Consumers have already shown they are ready to get out and spend after more than a year of quarantines and Covid-19 restrictions. Retailers are stepping up their marketing efforts to make sure their blowout sales get the attention and money up for grabs.
Amazon has set the standard with Prime Days (June 21 and 22) and Walmart, Target, Best Buy, and Kohl’s are all hosting their own competing sale events.
We know the hype is there — but will the bargains measure up? Or, could this be a new annual ritual designed to get consumers sending money they didn’t intend to spend, on things they don’t need?
A great price on something you don’t need, and that wasn’t even on your want list before you saw the deal, should be a no-go. The temptation is there because of the way the offer is presented. But take a step back and think about whether you would have even searched for that item online, had it not been “pushed” to you by an algorithm.
Here’s a closer look at how to navigate Amazon Prime Days and other highly promoted deal days this summer, so that you can avoid unintentional spending you will regret.
Amazon Prime Day is happening this year over two days — Monday, June 21 and Tuesday, June 22. It has become an annual summer sales event since 2015 that shoppers look forward to and now other retailers are looking to join in on the fun.
- Walmart: “Deals for Days” happening June 20-23
- Target: “Deal Days” happening June 20-23
- Best Buy: “Bigger Deal” happening June 18-June 22
- Kohl’s: “Wow Deals” happening June 21-June 22
Amazon doesn’t actually share what will be going on sale or how much you can save. They do this on purpose. They want to draw you in with the hopes that you’ll search their site for deals and find something to buy. What happens is that you end up buying something that you weren’t originally looking for and that you wouldn’t normally buy if it weren’t on sale and pushed to you as a deal. It’s a classic marketing strategy and can be very effective for retailers. This means, of course, that these sales can be dangerous for your bank account.
When shopping during these super sales, it’s important to be aware that not everything you see on sale is actually being offered at the lowest price. In all reality, some of the “deals” are nothing special. If you need to quickly evaluate an item, I recommend checking out price-tracking sites to see how prices on an item have trended at different retailers over the past year.
If you find yourself going down the rabbit hole and getting immersed in the excitement and hype of the sales, step away from your online shopping cart for a few hours or a day if possible. This time away forces you to question whether you really need something before you buy it.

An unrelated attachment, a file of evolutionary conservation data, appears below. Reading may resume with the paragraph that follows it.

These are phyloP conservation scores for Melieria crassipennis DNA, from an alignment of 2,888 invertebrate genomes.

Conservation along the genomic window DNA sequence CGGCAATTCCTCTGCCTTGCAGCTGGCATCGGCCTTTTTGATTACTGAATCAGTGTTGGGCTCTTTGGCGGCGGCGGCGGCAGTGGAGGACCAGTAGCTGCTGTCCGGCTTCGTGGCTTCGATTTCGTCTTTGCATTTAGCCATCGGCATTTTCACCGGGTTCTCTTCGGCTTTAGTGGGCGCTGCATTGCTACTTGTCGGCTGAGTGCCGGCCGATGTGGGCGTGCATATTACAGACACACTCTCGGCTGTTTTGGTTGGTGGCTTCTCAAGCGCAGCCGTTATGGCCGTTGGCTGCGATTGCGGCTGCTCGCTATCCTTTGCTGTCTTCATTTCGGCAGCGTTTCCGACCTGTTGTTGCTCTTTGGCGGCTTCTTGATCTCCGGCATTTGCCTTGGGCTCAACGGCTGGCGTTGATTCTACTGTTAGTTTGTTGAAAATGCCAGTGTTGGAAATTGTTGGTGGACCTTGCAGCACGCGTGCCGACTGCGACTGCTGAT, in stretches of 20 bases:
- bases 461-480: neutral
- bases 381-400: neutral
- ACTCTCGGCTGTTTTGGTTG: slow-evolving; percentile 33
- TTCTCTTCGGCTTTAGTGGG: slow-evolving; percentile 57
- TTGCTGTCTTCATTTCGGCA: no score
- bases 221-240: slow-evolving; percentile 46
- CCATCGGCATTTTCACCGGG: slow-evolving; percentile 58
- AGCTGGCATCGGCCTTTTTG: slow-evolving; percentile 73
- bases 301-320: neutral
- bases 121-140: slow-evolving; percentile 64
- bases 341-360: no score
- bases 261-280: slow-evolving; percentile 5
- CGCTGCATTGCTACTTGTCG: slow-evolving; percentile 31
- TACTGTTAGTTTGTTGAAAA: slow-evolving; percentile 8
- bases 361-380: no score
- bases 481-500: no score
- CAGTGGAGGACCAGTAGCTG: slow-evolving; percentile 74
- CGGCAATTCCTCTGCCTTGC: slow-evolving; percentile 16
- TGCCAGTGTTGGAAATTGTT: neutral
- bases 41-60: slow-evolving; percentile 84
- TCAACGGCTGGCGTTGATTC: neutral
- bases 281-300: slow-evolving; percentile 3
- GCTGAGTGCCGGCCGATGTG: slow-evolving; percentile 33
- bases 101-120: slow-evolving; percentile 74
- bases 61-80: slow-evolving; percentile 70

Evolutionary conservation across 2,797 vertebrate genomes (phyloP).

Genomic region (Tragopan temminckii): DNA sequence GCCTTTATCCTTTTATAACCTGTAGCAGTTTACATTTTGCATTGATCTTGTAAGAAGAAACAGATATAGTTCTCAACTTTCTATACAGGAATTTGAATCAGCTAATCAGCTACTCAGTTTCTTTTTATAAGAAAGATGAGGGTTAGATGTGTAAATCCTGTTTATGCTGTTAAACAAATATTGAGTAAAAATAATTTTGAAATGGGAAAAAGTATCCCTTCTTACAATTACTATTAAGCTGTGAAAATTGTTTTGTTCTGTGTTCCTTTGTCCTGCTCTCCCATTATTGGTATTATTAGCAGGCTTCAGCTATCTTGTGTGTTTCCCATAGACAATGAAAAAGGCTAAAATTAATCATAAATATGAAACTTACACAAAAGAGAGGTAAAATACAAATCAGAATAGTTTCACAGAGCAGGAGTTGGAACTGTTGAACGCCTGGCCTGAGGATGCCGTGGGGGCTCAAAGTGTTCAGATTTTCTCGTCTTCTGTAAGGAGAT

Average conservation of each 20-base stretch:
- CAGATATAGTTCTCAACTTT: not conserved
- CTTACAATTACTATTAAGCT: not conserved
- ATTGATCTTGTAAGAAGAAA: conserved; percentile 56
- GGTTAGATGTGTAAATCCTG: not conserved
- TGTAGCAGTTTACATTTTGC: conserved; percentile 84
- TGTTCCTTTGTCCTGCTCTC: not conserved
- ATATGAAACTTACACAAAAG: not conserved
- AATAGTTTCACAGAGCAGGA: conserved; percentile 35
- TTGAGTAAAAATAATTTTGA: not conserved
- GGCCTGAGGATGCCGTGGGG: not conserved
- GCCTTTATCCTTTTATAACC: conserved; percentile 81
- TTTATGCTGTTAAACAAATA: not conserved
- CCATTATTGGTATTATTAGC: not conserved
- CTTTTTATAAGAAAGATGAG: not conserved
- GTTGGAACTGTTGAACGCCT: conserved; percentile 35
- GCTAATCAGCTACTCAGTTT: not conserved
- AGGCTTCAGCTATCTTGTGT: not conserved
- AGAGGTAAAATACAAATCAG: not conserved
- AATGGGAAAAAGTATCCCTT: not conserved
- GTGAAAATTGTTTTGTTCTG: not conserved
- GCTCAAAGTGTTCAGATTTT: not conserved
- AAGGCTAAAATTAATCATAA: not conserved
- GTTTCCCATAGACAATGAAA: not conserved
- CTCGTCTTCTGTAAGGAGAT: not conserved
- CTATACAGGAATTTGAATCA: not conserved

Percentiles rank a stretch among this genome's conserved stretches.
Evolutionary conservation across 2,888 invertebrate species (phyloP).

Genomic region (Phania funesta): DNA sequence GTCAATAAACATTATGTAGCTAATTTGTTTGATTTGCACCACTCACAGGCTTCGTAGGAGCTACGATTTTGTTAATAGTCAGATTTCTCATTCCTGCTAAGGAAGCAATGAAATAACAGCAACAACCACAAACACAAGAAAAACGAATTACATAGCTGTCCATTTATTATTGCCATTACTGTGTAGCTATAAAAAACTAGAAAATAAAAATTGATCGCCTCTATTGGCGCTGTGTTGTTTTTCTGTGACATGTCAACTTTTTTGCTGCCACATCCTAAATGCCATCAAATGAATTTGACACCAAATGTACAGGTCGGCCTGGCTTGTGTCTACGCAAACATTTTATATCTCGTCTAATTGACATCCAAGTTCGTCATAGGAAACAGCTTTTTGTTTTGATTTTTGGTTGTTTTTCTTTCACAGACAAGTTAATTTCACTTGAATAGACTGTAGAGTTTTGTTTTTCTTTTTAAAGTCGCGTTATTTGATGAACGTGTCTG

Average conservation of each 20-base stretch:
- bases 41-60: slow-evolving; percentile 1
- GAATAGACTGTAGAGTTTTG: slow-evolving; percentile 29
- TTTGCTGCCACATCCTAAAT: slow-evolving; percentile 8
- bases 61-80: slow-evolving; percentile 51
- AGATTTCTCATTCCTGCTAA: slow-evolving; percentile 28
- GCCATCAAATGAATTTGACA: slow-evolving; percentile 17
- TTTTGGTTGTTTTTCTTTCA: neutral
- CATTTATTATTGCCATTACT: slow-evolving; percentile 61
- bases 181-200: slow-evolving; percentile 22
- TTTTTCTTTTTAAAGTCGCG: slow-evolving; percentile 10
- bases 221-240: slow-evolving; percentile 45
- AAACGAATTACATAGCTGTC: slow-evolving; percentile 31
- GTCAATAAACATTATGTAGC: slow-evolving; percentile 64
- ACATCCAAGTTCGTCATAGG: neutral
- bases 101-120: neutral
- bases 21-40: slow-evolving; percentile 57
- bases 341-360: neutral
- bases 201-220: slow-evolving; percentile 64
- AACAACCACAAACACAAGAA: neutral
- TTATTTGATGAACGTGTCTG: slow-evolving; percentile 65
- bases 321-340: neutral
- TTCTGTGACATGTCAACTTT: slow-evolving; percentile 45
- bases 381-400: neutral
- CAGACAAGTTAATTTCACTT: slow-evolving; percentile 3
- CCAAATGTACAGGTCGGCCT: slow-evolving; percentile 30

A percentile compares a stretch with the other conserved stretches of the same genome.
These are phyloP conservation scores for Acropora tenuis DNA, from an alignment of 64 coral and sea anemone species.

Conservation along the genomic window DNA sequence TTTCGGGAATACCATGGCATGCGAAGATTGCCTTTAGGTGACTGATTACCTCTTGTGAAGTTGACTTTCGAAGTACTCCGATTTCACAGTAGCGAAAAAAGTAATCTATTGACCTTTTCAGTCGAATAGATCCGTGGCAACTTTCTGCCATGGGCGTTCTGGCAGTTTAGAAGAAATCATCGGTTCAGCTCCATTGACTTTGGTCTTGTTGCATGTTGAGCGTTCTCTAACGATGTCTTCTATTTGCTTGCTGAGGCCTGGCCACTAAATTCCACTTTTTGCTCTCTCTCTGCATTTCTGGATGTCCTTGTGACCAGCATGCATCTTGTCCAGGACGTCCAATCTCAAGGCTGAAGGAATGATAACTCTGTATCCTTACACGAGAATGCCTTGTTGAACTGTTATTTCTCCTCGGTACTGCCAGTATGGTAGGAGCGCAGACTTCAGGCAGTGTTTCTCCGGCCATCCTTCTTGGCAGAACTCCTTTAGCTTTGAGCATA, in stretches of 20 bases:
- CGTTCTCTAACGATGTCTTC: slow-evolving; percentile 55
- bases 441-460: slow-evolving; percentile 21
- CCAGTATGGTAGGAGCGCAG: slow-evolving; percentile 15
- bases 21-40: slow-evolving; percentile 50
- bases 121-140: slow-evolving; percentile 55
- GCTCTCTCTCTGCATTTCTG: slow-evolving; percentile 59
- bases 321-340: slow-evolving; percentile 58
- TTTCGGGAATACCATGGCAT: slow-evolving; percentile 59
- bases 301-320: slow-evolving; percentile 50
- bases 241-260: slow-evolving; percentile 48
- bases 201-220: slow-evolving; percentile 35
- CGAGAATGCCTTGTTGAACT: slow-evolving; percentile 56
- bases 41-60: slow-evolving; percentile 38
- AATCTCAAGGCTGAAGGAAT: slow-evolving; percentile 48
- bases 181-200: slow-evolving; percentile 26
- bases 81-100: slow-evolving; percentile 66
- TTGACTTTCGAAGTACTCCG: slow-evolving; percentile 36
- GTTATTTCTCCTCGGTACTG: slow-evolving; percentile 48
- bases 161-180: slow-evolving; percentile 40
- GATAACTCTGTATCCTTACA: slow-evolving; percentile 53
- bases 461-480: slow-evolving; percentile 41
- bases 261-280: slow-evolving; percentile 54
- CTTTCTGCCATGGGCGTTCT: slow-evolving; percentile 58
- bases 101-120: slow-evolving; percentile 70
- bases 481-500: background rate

Taking a “buy now, think later” approach can easily snowball into credit card debt, so be careful here. There may be some great deals available, but odds are, they won’t be once-in-a-lifetime deals that you will truly regret if you miss out on them.
Consumers have expressed frustration in the past over the “flash sales” hosted on Amazon Prime Day that only keep products on sale for a limited time period. Because so many of the sales only last an hour or two, it can be challenging to get your hands on the deals that are a good fit for you.
If you get lucky and find what you were looking for when it’s on sale, that’s great. But remember, there are often only a limited number of units being offered at a discounted price. What retailers are hoping to do is draw you in and make you consider a similar product that’s not on sale. They want these flash sales to make you feel a bit stressed and under pressure so that you stay close to your computer and keep adding products to your cart all day as the sales rollout.
If you don’t get what you want at the price you were hoping for, let it go and move on.
If you’ve racked up some credit card debt because of these bargain days, you can be proactive about managing your debt and paying it down quickly. But first, make sure it’s not too late to undo your overspending. If you find yourself having buyer’s regret, just return what you bought. Most major retailers have very generous return policies.
If the debt was accumulated by buying products you want to keep, then it’s time to be strategic. If you have multiple credit cards, stop using the cards that are carrying balances. If you can’t pay your balance off in full each month, at least try to pay more than the minimum. You can also make what are called “micropayments,” which are payments you make when you can pay ahead of your due dates. Anything you can do to keep your balance from ballooning will help you get your credit card debt more under control.
If you’re already carrying credit card debt, consider a tool like Tally to help you consolidate your credit card debt into one payment at a lower interest rate, so you can manage and pay off your debt faster.